Just remember to factor in the additional accessories required, plus a tripod for creative photography and a decent quality case. The last thing you want to do is damage it.
One final point, Panasonic have released a firmware update to version 1.2. It can be downloaded directly from the Panasonic website and increases performance.
For those of you considering this camera, please be advised that Panasonic have recently announced this model's successor, appropriately called the Lumix TZ20.
Due for commercial sale in March, new features include an 14 megapixel MOS sensor, 16 x optical zoom, touchscreen control, full HD movies and an updated GPS with a database of over 1 million world landmarks.
Professional reviews are yet to be released but the camera looks identical to the TZ10. It'll be slightly more expensive, but if it performs as well as this one then Panasonic will have another compact winner on their hands.
on 10 May 2010
This certainly deserves a 5 star rating and I'm not sure if one of the previous reviewers had a defective unit as I don't recognise the description at all.
I've used DSLRs for over 4 years now and I was dying for a product that I could take with me (on occasions when a DSLR would not work) that approached DSLR levels of image quality. This is undoubtedly it. As a previous reviewer notes, the intelligent auto function is approximately 10 times more effective than the auto options on other digital cameras. Most of the time you really can point and click.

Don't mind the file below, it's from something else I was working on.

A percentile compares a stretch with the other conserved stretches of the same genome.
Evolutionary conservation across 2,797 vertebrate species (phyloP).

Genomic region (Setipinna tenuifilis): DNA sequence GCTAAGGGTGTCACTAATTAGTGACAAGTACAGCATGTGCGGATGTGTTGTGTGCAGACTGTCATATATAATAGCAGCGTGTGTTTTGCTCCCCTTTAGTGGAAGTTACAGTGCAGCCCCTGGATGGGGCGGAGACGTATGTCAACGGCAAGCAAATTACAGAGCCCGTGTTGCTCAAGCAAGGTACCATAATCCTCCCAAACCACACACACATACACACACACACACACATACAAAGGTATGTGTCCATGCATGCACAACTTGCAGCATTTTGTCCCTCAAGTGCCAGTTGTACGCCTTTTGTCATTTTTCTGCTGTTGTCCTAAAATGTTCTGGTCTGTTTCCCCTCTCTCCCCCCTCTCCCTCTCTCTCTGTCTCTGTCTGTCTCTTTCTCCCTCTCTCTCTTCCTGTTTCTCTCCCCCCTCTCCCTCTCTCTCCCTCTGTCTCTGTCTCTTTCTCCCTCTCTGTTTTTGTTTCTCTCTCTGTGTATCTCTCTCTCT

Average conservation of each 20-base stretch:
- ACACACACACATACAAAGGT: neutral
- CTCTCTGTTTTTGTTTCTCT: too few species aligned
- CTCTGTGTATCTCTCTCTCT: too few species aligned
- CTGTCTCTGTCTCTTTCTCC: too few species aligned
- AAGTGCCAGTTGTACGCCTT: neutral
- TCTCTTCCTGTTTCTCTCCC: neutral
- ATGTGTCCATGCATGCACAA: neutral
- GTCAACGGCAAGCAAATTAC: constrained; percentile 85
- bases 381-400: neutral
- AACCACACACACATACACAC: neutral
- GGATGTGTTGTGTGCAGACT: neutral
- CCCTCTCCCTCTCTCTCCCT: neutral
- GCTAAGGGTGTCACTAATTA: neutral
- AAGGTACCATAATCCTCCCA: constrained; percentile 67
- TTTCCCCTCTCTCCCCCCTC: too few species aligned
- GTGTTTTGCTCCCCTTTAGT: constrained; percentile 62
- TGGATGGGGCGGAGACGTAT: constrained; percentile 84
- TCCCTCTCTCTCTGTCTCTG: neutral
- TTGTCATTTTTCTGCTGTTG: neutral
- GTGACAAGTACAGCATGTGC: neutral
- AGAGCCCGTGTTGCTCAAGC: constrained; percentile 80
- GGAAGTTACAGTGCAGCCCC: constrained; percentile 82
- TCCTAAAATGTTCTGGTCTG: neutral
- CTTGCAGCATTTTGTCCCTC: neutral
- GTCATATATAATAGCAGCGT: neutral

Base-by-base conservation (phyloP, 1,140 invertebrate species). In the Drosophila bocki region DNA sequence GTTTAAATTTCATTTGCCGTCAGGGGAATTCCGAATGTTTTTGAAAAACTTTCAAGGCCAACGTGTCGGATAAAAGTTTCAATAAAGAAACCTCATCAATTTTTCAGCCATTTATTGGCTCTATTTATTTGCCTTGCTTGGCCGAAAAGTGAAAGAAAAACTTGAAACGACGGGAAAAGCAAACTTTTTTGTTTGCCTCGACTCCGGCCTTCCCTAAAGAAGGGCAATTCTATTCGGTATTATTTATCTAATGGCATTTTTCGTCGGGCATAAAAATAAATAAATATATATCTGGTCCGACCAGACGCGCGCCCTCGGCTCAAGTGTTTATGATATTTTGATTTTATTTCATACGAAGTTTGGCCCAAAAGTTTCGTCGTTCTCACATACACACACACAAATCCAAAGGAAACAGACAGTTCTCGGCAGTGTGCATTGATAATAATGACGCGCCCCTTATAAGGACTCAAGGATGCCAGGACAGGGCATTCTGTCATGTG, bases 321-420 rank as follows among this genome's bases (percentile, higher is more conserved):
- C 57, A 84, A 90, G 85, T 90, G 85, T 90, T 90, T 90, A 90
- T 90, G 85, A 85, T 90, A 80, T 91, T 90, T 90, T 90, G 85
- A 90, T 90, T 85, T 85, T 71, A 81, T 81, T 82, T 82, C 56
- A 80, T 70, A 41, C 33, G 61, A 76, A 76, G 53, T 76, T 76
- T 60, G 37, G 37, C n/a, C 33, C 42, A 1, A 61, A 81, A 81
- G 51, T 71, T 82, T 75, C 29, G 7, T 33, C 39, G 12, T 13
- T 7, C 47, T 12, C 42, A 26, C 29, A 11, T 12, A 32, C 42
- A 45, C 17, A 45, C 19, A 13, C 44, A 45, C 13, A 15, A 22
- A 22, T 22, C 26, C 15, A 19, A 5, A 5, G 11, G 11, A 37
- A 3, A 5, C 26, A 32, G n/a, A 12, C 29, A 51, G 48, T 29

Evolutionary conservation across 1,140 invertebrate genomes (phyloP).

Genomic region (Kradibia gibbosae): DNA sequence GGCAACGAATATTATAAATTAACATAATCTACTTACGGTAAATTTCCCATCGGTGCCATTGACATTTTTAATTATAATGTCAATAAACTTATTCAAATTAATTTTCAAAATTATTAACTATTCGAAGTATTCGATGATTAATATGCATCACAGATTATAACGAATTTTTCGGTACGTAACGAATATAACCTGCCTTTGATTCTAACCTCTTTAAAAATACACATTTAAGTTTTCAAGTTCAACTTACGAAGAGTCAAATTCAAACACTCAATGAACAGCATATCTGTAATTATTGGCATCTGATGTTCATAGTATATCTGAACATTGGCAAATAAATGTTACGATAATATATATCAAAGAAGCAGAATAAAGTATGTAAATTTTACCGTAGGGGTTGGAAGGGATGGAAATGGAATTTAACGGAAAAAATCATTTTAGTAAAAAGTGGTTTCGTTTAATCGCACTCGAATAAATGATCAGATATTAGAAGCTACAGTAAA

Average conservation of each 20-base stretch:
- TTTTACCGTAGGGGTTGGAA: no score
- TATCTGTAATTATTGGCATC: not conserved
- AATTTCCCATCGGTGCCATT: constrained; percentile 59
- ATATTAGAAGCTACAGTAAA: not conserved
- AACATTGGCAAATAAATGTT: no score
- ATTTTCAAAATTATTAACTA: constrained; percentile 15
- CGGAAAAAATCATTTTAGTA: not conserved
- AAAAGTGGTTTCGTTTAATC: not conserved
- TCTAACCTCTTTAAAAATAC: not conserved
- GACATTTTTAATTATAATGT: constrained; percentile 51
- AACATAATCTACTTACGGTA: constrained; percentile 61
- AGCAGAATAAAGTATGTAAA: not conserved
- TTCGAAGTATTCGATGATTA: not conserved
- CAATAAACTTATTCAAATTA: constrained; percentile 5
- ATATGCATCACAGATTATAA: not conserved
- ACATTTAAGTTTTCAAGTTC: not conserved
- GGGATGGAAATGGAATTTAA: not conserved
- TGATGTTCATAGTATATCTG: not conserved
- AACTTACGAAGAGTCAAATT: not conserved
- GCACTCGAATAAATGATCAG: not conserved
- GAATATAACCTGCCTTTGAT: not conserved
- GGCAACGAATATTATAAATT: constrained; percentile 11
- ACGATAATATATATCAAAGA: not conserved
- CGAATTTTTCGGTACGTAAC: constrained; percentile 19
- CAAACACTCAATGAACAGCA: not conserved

My battery life on medium to average use (say about 150-200 pictures in a day) was about a day and a half. I don't think that's unusual. I think the default setting for GPS is to check location about every 10 minutes or so - if you increase the frequency of checking it will drain the battery. In any event, I didn't find battery life a problem and the GPS feature does add some fun to looking at pictures in Picasa.
I just wanted to mention another feature that's great - the 16:9 picture mode. I know cameras increasingly have this, but it really does let you create amazing desktop wallpapers for your PC.
The AVCHD video quality is good as long as you don't expect it to approach 1080p/full hd video quality (obviously, since its effectively 720p). It isn't shabby for a compact though. AVCHD playback is widely available with Windows 7 (the codec is included) so I wouldn't worry about compatibility.
Very satisfied with my purchase, even though I paid more for it than it currently retails for.
on 25 May 2010
A little known fact is that Panasonic now makes most of Leica's small compact cameras. The quality you get with a genuine Leica, which is extraordinary, is now available in a Panasonic Lumix - but at 50% of the cost. Even so, the asking price of this camera is hardly cheap but I'd say it is worth every penny. The lens is excellent. The build quality excellent. Battery life is good. Photographs can easily be transferred from the industry standard memory stick to a computer. And it is easy to use with controls and a menu system that are ideal. Having owned Sony, Canon and Olympus compact cameras, I think this Lumix is in another league. Ultimately, if picture quality boils down to the lens, and i think it does, then this little camera as good as it gets before you need to buy an SLR.